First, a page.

Alexandra Therese Keining's Kiss Me

The lighting and cinematography play a critical role in Kiss Me.  Ragna Jorming, the cinematographer for Kiss Me, frames shots carefully and is unafraid of over saturating them in light when Mia and Frida are alone together, with everything laid bare between them.  There is nothing to hide and no way to hide it if there was.

The filming locations don’t hurt, either.

When you are confident enough to strand your lead characters on an island with no chance of escape, some people might call you lazy.  I call you awesome.  After all, you’ve just forced your characters into a situation where they are surrounded by water.  What better metaphor for Mia, for Frida, and their transitory, fluid positions in life?

A favorite moment in Kiss Me is about 30 minutes in.  The women have just shared a kiss in a small boating shed after night fishing.  Frida’s mother interrupts them and together, they start to head home on their bikes.  As Frida maneuvers the bike they share, Mia’s arms wrap around her waist.  Mia leans her head against Frida’s back, nestling in and closing her eyes.  The director focuses on Frida’s face and there is this look – it is so pure – of complete and utter contentment.

It’s lovely and the film is peppered with great moments.

Alexandra Therese Keining's Kiss Me

There’s nothing clean about Kiss Me.  People fall in love.  People get hurt.  Relationships are built and broken.    You aren’t going to come away from this film untouched.

It’s definitely my favorite film on the The Top 20 Sapphic Moments in Cinema.


Qualifying Scene Sticker

Alexandra-Therese Keining's Kiss Me(Click on image to enlarge)

#2 – The Top 20 Sapphic Moments in Cinema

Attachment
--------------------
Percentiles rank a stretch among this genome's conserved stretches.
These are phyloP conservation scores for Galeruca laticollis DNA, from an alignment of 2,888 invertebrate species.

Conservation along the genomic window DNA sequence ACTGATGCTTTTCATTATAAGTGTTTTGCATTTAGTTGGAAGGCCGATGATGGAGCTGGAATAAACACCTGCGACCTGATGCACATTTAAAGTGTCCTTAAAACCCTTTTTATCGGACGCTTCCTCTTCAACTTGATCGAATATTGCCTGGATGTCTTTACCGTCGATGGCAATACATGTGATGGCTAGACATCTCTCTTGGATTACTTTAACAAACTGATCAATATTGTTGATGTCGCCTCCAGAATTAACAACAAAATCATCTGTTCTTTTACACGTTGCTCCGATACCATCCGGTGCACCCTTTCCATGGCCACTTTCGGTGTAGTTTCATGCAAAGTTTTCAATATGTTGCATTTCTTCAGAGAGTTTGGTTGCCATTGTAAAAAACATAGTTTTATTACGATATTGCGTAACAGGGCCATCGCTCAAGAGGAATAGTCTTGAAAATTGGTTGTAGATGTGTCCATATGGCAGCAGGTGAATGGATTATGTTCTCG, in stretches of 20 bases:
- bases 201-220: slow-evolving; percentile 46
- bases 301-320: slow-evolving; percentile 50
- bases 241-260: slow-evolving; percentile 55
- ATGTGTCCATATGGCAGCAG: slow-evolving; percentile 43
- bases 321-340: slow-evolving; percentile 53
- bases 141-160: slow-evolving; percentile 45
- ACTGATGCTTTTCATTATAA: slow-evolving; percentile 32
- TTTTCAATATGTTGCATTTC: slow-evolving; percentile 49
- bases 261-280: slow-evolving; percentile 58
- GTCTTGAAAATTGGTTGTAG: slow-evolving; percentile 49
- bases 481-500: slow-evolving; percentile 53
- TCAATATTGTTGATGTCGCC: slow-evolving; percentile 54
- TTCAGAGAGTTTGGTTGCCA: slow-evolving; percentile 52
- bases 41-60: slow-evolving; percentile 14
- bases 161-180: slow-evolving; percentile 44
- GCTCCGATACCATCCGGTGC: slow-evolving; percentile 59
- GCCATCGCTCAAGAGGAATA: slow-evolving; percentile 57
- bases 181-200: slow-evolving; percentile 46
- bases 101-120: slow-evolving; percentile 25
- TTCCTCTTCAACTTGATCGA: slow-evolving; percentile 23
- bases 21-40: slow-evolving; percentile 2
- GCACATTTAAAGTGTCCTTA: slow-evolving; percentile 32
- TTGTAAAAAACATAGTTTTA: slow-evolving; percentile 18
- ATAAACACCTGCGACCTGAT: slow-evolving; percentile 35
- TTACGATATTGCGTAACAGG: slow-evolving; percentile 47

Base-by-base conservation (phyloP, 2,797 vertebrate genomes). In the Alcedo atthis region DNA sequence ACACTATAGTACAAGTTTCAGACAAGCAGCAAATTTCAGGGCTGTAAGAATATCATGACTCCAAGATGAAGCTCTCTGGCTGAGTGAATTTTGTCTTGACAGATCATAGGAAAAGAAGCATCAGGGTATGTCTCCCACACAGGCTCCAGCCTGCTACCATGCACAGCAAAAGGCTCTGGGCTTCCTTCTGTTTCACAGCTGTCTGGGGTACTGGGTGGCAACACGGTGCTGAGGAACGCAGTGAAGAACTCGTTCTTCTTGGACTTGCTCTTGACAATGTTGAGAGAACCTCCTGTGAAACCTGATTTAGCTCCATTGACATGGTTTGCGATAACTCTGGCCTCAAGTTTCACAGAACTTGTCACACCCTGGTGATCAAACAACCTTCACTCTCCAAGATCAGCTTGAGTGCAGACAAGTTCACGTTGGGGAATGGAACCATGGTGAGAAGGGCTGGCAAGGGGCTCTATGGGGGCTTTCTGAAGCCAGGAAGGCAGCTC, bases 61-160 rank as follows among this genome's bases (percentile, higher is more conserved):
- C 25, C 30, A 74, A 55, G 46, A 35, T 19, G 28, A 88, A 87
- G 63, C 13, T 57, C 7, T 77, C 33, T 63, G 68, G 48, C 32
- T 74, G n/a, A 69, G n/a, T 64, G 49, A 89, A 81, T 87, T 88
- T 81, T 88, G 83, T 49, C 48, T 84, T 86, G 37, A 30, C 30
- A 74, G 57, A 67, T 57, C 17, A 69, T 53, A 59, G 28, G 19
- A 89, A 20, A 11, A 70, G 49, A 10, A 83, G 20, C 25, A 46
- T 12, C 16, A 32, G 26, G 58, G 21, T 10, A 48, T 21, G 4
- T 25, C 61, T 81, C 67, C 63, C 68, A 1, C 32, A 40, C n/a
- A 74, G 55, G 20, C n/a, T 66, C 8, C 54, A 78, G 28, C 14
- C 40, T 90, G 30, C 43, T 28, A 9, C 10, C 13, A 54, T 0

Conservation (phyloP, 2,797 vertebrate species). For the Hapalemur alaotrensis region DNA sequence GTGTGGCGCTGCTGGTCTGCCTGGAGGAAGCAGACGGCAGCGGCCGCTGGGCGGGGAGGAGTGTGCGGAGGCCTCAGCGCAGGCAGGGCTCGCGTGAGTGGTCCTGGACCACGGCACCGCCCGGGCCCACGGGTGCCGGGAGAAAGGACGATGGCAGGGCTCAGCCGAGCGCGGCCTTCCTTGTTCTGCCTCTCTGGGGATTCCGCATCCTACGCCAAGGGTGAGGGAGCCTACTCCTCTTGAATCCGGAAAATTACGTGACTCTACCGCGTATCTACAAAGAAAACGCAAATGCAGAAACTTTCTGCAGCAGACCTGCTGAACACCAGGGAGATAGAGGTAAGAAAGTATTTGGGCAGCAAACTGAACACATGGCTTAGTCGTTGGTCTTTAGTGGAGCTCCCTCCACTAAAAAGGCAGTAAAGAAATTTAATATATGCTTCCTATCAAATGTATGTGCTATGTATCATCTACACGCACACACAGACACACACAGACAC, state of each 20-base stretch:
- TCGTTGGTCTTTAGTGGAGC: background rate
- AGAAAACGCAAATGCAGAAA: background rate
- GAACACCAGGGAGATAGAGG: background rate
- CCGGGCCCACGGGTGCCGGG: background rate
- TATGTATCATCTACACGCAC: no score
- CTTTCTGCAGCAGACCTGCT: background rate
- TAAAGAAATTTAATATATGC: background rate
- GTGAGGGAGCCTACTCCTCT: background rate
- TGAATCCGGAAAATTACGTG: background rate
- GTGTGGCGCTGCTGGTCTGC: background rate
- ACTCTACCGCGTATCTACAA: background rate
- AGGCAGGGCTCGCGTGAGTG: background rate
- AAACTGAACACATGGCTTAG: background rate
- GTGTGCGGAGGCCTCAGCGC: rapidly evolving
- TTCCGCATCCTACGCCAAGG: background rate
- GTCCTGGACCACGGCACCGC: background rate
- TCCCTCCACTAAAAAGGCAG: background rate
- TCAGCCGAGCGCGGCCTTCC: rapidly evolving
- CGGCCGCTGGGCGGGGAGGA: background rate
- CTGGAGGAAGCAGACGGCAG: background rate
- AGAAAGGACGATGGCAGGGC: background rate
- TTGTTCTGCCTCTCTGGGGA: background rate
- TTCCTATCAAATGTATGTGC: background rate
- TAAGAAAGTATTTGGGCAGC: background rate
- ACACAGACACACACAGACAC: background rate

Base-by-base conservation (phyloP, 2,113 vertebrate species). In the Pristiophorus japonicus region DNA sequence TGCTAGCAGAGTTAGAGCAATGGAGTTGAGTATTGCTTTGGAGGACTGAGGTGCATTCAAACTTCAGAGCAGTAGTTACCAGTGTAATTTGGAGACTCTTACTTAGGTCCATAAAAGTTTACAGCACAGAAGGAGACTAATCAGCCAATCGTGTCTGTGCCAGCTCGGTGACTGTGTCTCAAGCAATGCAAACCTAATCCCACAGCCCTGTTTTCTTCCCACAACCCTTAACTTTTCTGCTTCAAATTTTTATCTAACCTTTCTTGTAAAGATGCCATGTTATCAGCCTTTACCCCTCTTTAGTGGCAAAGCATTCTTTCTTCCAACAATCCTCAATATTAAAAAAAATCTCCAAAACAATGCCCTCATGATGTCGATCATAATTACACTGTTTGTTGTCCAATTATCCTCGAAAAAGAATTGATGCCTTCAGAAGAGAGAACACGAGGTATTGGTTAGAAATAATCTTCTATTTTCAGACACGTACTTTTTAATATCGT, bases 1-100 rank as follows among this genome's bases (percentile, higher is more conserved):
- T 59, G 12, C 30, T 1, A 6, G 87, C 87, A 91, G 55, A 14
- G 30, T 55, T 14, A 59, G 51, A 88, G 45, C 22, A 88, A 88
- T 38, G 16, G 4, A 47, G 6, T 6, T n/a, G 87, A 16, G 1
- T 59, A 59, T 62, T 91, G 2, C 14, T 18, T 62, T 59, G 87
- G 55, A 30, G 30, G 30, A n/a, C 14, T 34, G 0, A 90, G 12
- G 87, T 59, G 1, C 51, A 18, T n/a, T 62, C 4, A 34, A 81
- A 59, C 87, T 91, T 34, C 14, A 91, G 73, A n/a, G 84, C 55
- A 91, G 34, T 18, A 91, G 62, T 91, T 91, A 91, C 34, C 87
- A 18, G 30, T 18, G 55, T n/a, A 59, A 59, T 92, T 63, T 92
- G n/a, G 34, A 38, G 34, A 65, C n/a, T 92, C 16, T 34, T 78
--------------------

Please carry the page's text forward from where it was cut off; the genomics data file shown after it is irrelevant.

Alexandra-Therese Keining's Kiss Me




Behind the Scenes:

there's more to explore


Watch now on Busk Films

Click to watch KYSS MIG now!


Wiki facts: Kiss Me

Is Kiss Me rotten or fresh?

Kiss Me on TUMBLR





2 responses to “Kiss Me (Kyss mig)

  1. What a perfect way to describe this film, and all of what makes it so fascinating; from Alexandra-Therese Keining’s keen eye for capturing subtle gestures charged with meaning, to Ragna Jorming’s mastery of the magic hour, and the weight of its soundtrack (not only the songs it features, but also their timing; for example, in the scene you mentioned, when they’re riding a bike and Mia leans her head against Frida’s back, and “Kissing the Waves” begins, right then).

    And what about the exchange of glances between Ruth Vega Fernandez and Liv Mjönes? It’s almost an audible dialogue, specially at the end of the movie. That’s what I call “talent”.

    Great review!

  2. Cristina, thank you so much for the great comment. I couldn’t agree with you more – everything from the silent language of eye contact, to the absolute perfection of the lighting makes this film an utter gem. It definitely raises the bar and I can’t help but (not so) secretly wish for a sequel… 🙂